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Infographic: The STEM Challenge

We asked a lot of questions on our drive around the US about how we're enabling the next generation of innovation, the new engineering classes.

We found many STEM challenges but a lot of inspiration, from Don Morgan — a one-man Army of inspiration in the Georgia public school system — to engineer Christina Richards in Texas to Rene Scully and Joy Franco in San Jose, Calif.

The infographic below shows the STEM battle has been long fought and is far from over:

This article was originally published on EBN's sister publication Drive for Innovation.

12 comments on “Infographic: The STEM Challenge

  1. _hm
    February 15, 2014

    I would like to add like following. Parent also plays very important role for inculcating values and education in child. For this to happen, society in general is responsible to give them descent work and salary. Once society is properly balanced and parent earns good money to take care of child, they may be able to help achieve goal of STEM.

    All family income must be much above poverty line.

     

     

  2. Hailey Lynne McKeefry
    February 15, 2014

    Our industry can do a lot to promote STEM… We need to get kids excited about these subjects earlier. We need to help them be aware of all the cool possibilities for employment later. My brother in law is a rocket scientist (yes, really) and he often does programs for  younger kids–five, or eight or ten year olds–where they make rockets and paper airplanes and talk about all the ways that science can  help you keep stuff up in the air. It's basic stuff…but it gets them pointed in that direction.

  3. _hm
    February 15, 2014

    @Hailey: Generally speaking, my exprience is that:

    – parent with too much money may not be that worry about higher education. May be higer education is not the best way to get more money.

    – Parent below poverty line struggle to find time and money to send child for higer education. They are busy to resolve daily problems.

    – However, middle class parents looks more fortunate. They have little money and more time to spend for kid's higer education.

    Also, this looks cyclic in nature from one generation to another.

     

  4. Adeniji Kayode
    February 15, 2014

    @_HM Good point, but can this be possible for a large percentage of parents?

  5. Adeniji Kayode
    February 15, 2014

    @ Hailey, I consider what your brother is doing as something amazing, -explaining something that seems so complex and breaks it down for the generation next to understand.

  6. _hm
    February 16, 2014

    @Adeniji:

    I have also learned that in most culture there is adage for this.

    Yes, I have observed this very closely. This is true as per 80/20 rule.

     

  7. ahdand
    February 17, 2014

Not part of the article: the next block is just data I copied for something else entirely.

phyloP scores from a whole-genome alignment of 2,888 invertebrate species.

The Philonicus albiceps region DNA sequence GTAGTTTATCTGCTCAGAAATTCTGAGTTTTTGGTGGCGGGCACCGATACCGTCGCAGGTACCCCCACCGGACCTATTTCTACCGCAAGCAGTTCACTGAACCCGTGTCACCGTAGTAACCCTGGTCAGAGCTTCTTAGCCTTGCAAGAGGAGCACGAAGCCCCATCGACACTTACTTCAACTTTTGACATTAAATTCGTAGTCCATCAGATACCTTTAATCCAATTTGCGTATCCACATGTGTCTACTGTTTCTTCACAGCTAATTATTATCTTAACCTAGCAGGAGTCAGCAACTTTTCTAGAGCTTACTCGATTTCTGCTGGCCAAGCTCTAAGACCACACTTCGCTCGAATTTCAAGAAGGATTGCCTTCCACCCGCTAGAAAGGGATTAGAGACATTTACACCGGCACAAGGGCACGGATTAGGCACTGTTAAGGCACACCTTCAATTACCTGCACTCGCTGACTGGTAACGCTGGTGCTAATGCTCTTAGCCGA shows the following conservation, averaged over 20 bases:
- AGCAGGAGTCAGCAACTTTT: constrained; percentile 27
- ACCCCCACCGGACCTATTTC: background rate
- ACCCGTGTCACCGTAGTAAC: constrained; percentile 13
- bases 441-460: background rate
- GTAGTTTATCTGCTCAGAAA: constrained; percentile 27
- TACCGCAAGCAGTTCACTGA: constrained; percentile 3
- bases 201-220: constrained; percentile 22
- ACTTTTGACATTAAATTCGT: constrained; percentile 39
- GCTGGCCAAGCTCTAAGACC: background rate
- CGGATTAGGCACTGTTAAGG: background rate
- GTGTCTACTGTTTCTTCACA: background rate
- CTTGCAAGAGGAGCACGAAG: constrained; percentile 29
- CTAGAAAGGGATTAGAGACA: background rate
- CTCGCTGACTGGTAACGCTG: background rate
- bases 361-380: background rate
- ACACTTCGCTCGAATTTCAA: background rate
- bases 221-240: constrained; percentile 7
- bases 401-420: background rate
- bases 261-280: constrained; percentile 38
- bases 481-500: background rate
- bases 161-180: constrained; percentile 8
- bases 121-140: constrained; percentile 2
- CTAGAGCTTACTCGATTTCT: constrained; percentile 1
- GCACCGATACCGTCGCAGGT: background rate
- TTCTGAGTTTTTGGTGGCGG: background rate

@Jacob: Why do you feel the cash flow is secondary? I feel that cash flow resource is a mist since that can make a huge difference. Business processes depend heavily on the cash flow

  8. Daniel
    February 17, 2014

    “Why do you feel the cash flow is secondary? I feel that cash flow resource is a mist since that can make a huge difference. Business processes depend heavily on the cash flow”

    Nimantha, I feel academic-industrial collaborations are more important than cash flow. Sharing the knowledge and resource are important than funding.

  9. Hailey Lynne McKeefry
    February 19, 2014

    @_HM, your perspective is interesting. I think there are big cultural differences (in addition to economic) and also geographic (in that in some places schools are more or less available). I have a daughter going to college next year–and she hopes to study medicine. It's been a daunting process to figure out where the money is: grants, scholarships, work study, etc. You are absolutely right that getting kids educated takes a signifigant investment in time and attention from the parents. I've never filled out so many forms in my life!

  10. _hm
    February 20, 2014

    @Hailey: Finance for medicine is much facsile as compare to other branches like engineering and others. Best way is to borrow it from bank with backup insurance.

    Once she finishes study – paying back loan money is easy – reason, they earn so much more.

    Best wishes to your daughter to become wonderful doctor and serve people.

     

  11. Mchipguru
    February 25, 2014

    IEEE USA has a group that supports STEM with projects, people, and limited funding.

    http://www.ieeeusa.org/

    http://www.ieeeusa.org/volunteers/committees/pec/index.html

    http://www.tryengineering.org/

    There are resources all across the country available for the asking. I personally have created clubs at middle schools and done programs aligned to the curriculum frameworks. One project was integrating low cost / no cost engineering in the classroom to fit in with subjects being mandated. The idea is to make the subject come alive for the students while covering all the details, without overwelming the teacher. If a teacher asks we try to help.

  12. Hailey Lynne McKeefry
    February 26, 2014

    @mchipguru, thanks for the links. I think these types of efforts are critical to our success. I'm in California and school budgets are tight so “Low cost, no cost” goes a long way. More importantly, it sems like middle school is where some kids, especially girls, start to lose steam around STEM. I'm all for anything that keeps the excitement alive.

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